It’s interesting to note that a lot of these “newish” issues arose around the time that the property was listed. I don’t want to speculate beyond this, but it is interesting to note.

    • Brett

      I have no idea, but that is, indeed, interesting.

      • CubSTH60625

        I think Aidan Dunican announced a few weeks back that he was keeping the bidding open until March 14?

        I’m trying to pull out of the Cub and Rooftop spin on this whole thing. There’s going to be a deal set. It seems like a lot of folks are playing their parts well.

  • itzscott

    Time is money.

    Factoring inflation and maybe rising interest rates, I wonder how much more than $500 million the renovations will cost as the time/value of money becomes a factor and how much pain Ricketts’ is willing to take before they start asking for city/state assistance.

    I never could understand why the Ricketts’ never (to our knowledge) put a time limit on their offer. Maybe that would’ve pushed the city a little harder to lean on the rooftop owners.

  • AP

    Maybe, if there is anyplace to do so, the Cubs should consider playing their games somewhere else for a season. That’s really as far as the “move away from Wrigley” option could go, but maybe it would be enough to get the other parties to actually do something. Having said that, even it seems kind of like an unrealistic option.

  • cutshot

    I’m curious about something that was said by, I think it was one of the Rickett’s family, when they said something along the lines of “it isn’t as simple as just writing a check”. This was in reference to buying out the roof tops. To me, buying them out seems to make the most sense.

    • Kyle

      There seems to be one owner in particular who is being cantankerous and possibly won’t accept a buyout.

      • itzscott

        I wouldn’t be surprised if Reinsdorf made a deal with this guy which will double whatever the Cubs are offering to just say “no”.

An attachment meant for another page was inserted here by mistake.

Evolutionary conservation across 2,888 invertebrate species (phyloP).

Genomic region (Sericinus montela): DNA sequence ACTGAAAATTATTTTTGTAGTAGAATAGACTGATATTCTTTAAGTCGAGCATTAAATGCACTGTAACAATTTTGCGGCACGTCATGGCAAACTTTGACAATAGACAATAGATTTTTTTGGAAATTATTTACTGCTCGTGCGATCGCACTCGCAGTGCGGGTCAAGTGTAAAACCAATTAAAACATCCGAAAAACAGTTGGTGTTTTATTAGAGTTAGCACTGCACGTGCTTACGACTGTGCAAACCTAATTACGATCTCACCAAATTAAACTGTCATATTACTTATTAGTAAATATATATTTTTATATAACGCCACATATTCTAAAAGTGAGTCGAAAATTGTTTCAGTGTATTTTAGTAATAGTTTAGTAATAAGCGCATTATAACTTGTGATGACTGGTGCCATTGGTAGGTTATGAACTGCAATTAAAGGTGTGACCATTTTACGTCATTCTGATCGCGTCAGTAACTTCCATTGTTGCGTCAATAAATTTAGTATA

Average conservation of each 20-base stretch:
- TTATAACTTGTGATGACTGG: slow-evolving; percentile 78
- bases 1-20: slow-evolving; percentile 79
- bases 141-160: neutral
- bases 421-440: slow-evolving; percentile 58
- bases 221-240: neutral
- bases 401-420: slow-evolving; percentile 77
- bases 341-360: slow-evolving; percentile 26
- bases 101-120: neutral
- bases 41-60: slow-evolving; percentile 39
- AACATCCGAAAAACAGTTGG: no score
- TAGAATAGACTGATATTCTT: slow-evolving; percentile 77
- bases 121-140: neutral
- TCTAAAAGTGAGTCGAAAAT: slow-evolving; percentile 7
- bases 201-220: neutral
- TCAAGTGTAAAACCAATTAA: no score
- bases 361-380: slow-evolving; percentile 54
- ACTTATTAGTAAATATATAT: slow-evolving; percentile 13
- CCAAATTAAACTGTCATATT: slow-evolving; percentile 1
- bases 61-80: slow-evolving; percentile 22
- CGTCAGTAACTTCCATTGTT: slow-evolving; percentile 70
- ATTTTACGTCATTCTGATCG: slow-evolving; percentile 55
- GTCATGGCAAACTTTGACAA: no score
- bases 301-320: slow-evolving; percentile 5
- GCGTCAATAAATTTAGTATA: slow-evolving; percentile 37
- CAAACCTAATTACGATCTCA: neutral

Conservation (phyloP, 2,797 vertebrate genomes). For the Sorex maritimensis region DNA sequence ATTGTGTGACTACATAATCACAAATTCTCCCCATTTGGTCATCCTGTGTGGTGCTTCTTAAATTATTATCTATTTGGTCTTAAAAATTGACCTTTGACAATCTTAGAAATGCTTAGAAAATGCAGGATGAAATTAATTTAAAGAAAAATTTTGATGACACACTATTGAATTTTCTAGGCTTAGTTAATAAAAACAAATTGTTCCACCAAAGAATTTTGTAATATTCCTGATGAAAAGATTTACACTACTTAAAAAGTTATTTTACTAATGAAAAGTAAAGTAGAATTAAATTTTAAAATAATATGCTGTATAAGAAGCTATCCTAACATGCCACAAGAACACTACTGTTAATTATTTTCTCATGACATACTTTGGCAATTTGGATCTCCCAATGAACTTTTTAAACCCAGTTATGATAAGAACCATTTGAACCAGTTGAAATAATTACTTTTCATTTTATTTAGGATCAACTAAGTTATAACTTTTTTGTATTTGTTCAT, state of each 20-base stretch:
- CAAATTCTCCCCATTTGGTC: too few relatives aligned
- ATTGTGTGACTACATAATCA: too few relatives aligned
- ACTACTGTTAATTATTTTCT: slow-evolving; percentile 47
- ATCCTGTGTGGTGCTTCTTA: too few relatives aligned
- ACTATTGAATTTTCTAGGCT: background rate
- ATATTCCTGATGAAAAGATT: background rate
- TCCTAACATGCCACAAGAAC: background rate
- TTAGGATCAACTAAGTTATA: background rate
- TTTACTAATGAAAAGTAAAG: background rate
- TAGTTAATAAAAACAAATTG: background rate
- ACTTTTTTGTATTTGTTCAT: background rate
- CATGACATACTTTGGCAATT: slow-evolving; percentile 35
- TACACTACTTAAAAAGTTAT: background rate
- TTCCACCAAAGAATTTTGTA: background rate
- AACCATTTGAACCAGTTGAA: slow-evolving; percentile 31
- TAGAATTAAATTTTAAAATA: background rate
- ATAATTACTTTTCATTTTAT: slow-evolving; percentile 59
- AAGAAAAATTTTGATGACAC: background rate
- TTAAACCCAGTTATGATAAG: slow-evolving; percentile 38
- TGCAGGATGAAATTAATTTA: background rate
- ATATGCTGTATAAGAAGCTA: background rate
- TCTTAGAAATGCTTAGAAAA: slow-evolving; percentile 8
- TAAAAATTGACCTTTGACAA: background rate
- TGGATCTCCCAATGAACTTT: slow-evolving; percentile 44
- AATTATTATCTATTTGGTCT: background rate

• JCubs79

        Cantankerous. Now that’s a fun word. It does sound like there is one guy causing trouble with this issue just because he can.

    • Eternal Pessimist

      You can’t buy what won’t be sold.

  • ViennaCubs

    I am not a fan of either sides behavior in the negotiations. It is shameful that it has gone on this long. The rooftop owners did sign an agreement with the Cubs handled by Crane. It is not their fault to extract compensation to amend the agreement. Although, I wish they would not be so difficult. The Ricketts could have A) Paid them lost revenue for the duration of contract, B) Bought the buildings from the owners, which the rooftop legal team has recently suggested, or C) Shrink the sign and move it slightly to allow for rooftop views. The Ricketts have designed a unique vehicle to purchase the Cubs. The Ricketts had to buy the Cubs on a debt transaction deal that actually is really clever. A Ricketts vehicle loans 400 million towards the Cubs purchase to mask how much debt is created to buy the team. It is technically legal and quite complex. Therefore, part of the Cubs debt and interest payments do, in fact, go into the Ricketts pockets. I do not buy the Cubs are poor posturing. I know they have invested lots of money in redeveloping the Cubs. Although, if they could have come to an agreement sooner, it could have allowed them to start construction sooner and have the additional revenues they seek. The long-term acquisition of real estate would later allow for further expansion and revenue streams. I feel that their tenure of ownership is far too gaffe prone and I hope this is not a trend under their leadership.